The book opens with a family preparing their house by testing batteries, sealing window shutters, and collecting water. As the winds began to blow and the human community knew the storm was headed their way they gathered enough food and water supplies to last at least three days.

“A young boy stops and stares at a squirrel scampering up a tree. The boy wonders—what do wild animals do before and during a hurricane?”

In the following pages we leave the boy and his family and go below the water’s surface where fish are swimming and frantically searching for food and shelter. They instinctively know. Dolphins swim in tighter pods and head for open sea. Sharks also leave shallow water for deeper water. Lobsters and manatee appear to know where to go and what to do in advance. For all of them it’s important to find secure shelter and extra food prior to the storm's arrival.

Above the water coastal birds seek shelter and places to huddle. Crocodiles, rabbits, mice, and butterflies know in advance and find shelter prior to the storm's moving on shore. They all know and wait. 

Each of the following two-page illustrations features one or two of the twelve animals in its habitat and a brief statement on how each has adapted to a hurricane climate. Then the hurricane arrives and rolls on shore. The wind howls, tree branches are whipped around and huge waves pound the shore. The story concludes at this point although I was left wondering where the squirrel went.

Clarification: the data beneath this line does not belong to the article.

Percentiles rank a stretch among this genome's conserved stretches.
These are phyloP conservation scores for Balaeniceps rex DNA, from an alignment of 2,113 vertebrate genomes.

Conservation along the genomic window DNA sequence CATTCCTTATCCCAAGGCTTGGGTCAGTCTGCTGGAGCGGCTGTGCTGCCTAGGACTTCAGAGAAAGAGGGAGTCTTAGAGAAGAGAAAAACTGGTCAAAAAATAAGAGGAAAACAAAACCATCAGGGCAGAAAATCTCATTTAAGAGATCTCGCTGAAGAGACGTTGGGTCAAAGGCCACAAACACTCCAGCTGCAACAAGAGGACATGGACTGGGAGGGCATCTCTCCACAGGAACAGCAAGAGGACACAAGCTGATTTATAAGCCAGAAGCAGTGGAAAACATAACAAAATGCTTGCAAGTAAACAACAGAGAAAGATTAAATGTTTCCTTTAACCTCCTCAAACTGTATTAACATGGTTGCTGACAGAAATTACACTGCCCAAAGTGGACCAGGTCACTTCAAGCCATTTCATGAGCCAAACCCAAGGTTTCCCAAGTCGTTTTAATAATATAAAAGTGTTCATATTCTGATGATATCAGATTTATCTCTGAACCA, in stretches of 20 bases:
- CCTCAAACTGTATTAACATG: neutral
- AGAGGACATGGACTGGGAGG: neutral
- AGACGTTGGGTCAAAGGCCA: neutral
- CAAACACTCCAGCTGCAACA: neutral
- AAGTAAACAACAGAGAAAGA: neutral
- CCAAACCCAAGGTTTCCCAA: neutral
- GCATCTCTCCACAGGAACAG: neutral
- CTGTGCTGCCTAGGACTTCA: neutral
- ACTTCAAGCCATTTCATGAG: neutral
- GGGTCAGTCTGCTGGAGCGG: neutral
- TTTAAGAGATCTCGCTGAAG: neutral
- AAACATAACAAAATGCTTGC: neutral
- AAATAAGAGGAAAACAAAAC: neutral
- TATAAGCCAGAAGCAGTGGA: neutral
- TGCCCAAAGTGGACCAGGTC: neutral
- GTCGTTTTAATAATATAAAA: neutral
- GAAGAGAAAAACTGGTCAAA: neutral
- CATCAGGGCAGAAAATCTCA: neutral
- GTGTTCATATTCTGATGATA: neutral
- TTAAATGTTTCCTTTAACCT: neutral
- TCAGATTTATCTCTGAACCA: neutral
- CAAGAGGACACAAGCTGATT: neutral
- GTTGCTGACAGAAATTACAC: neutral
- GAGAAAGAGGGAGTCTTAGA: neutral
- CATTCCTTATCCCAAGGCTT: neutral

Wildlife adaptations to hurricane habitats are actually very complex and in the real world wild animals not only can suffer tremendous harm, especially if storms arrive during migration, but following the storm can be more challenging. The simple answer, wildlife knows, is accurate. This Arbordale Publishing Book introduces the question and fosters curiosity. The last six pages in the book’s For Creative Minds section offer teaching activities and background information on both hurricanes and animal behavior.

I once had a cat that was so sensitive to approaching storms and dropping air pressure that she would run frantic laps around the house while literally bouncing off walls. Our chocolate lab became so attuned to serious storms in Illinois that he would head to the basement long before we did. Animals know. “What do animals do during natural disasters? Can animal behavior help us to predict certain natural disasters, such as earthquakes and tsunamis? These are questions that scientists would like to study.” The book’s discussion, Animal Behavior—Scientific of Observation?, explores these questions and explains who studies behavior and how.